Garbage and waste now spans one acre of the Chitlapakkam lake, posing a health threat to residents.

20-year nightmare Despite protests Chennai residents struggle with lake turned garbage dump
news Civic issues Monday, March 13, 2017 - 15:22

The putrid, pungent stench hits you even before you approach Chitlapakkam Lake in Chennai. And then as you walk towards the lake, you’re greeted by the mound of garbage on one side and the polluted water on the other.  

Residents at Chitlapakkam, a south-western suburb of Chennai, are a worried lot with garbage piling up and sewage water affecting the lake.

There are 10,100 households living in Chitlapakkam town in an area of 2.95 square kilometres. It was in the 1980s that people moved into this suburban neighbourhood which boasted of sufficient groundwater, explains P Vishwanathan, Convener of All Resident Co-ordination committee.

But as the years rolled by and the city became overpopulated, the comforts slowly became a curse for Chitlapakkam residents.  “In 1988, the lake area was 80 acres but today, it has deteriorated to 40 acres,” points out Vishwanathan.

In 1994, the Tamil Nadu government came up with ‘Sites and Service Scheme’ to build housing boards on five lakes including the Chitlapakkam lake. “We began protesting in 2001 against the government’s plan. They had said that they will use only one-third of the lake for the project but we knew it would slowly get extended. Finally, after our protests, the government scrapped their project in Chitlapakkam lake,” he recalls.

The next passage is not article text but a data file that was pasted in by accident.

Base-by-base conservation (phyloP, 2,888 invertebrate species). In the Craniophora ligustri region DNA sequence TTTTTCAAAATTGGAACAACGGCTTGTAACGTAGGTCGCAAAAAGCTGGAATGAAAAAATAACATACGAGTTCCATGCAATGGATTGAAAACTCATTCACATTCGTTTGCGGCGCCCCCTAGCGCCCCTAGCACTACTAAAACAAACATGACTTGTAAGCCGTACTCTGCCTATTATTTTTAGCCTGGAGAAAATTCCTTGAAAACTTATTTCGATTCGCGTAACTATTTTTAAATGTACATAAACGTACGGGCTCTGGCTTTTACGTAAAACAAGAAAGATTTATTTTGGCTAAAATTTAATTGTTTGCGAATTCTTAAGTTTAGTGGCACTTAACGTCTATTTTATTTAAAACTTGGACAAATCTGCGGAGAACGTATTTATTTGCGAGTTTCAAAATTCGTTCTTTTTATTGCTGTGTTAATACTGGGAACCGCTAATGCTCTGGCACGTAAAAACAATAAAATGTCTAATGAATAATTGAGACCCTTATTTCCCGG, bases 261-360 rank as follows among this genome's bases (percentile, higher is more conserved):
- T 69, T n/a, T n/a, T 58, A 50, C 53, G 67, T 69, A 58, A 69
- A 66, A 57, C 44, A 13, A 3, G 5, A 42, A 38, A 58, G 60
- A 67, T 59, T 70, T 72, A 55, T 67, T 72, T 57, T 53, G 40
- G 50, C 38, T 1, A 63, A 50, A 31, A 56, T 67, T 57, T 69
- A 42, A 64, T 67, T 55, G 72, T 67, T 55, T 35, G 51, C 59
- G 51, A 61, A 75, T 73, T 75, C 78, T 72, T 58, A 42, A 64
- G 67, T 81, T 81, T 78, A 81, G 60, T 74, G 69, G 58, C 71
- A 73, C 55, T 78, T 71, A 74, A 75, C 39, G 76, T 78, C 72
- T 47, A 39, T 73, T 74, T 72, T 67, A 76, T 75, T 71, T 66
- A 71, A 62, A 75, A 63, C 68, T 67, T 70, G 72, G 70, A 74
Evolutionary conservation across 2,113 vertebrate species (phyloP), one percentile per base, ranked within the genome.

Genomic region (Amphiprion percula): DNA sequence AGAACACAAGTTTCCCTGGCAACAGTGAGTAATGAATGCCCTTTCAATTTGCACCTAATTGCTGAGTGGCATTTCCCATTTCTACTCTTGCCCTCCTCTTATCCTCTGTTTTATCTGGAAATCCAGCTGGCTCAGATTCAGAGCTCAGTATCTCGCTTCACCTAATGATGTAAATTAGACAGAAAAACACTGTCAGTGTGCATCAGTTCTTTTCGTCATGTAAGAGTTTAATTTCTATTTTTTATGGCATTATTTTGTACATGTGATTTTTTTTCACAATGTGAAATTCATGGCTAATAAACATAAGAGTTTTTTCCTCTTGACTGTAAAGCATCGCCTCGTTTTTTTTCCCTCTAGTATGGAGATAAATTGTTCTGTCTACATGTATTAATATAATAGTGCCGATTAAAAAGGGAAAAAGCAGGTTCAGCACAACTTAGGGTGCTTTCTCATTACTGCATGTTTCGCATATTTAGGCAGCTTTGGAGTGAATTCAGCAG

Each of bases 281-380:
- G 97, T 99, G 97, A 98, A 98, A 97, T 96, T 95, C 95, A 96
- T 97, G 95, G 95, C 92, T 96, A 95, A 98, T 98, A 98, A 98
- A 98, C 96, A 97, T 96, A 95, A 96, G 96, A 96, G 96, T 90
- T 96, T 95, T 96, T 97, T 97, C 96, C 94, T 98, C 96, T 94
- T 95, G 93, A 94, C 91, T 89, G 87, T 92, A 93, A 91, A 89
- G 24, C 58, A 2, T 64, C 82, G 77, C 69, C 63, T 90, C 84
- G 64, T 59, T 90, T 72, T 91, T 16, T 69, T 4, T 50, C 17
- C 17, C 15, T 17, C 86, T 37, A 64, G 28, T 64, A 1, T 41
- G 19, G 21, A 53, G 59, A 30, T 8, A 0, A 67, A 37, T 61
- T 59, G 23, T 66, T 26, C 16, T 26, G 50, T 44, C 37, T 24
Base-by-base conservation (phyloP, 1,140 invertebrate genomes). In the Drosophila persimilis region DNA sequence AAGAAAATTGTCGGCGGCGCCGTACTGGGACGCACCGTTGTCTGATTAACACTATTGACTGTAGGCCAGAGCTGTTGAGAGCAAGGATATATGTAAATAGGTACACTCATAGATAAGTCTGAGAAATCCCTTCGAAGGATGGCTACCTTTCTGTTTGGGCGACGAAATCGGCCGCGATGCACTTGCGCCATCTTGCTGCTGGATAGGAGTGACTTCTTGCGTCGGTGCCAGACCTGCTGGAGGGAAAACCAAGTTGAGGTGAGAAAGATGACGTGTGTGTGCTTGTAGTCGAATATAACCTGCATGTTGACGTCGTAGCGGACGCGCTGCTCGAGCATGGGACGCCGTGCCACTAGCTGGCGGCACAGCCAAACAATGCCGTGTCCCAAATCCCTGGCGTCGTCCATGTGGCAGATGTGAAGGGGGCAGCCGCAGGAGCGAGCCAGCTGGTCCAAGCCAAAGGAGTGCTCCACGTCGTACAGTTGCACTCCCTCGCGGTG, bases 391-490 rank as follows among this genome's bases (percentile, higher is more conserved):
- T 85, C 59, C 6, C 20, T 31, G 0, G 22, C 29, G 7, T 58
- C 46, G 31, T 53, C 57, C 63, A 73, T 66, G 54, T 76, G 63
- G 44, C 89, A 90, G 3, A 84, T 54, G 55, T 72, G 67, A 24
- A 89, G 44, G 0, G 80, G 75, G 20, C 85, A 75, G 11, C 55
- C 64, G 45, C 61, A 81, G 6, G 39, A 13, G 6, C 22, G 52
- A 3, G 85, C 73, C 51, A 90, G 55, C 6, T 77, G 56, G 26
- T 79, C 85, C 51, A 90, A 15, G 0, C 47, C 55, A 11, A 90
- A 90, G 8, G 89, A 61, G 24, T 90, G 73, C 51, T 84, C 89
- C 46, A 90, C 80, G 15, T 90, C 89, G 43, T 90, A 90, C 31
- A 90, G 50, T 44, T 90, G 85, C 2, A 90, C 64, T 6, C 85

But their troubles were far from over. “Unfortunately, the town panchayat shifted heaps of garbage from a graveyard to the bund in the lake. Claiming there was no other place to dump garbage, the town panchayat collaborated with an organisation called Hand-in-Hand to carry out the work,” Viswanathan notes. Despite protests by residents since the 1990s, the dumping of garbage has not stopped.

Garbage and waste now spans one acre of the Chitlapakkam lake. Vishwanathan says there are only 18 pits to dump biodegradable waste. He observes, “The rest of the waste goes into the lake. The waste which is dumped is not even segregated. The cattle might consume the plastic and get sick because of this.”

But one of the major concerns for those living near Chitlapakkam lake is that there is a government school and a Public Health Centre situated near the garbage dump. He claims, “Because of the garbage dump, the students studying in the school have decreased and very few people visit the PHC.”

Another resident, P Krishshnamoorthy points out that despite repeated protests and complaints by residents, authorities have taken no action on the ground. “They had promised us that they will transport this dump to another place. But till now, no action has been taken. The garbage is often burnt and all that smell comes into our houses. How harmful will that be” Krishnamoorthy asks.

Chadrasekharan, another resident says that burning garbage could pose serious health problems for those living in Chitlapakkam.  He says, “There are so many mosquitoes in this area. Moreover, this smoke will surely cause respiratory problems.”

Residents also allege that there is no proper sewage system in the neighbourhood.  “All the sewage from Tambaram, Pallavaram and Chitlapakkam goes into the lake. It gets mixed in the lake and it becomes polluted,” alleges Vishwanathan.

Mulitple letters written year after year to the town panchayat, Chief Minister’s office, Revenue department and Pollution Control Board has met with no response, residents say.

Despite attempts by TNM to contact officials at the town panchayat, they were unavailable for comment.  


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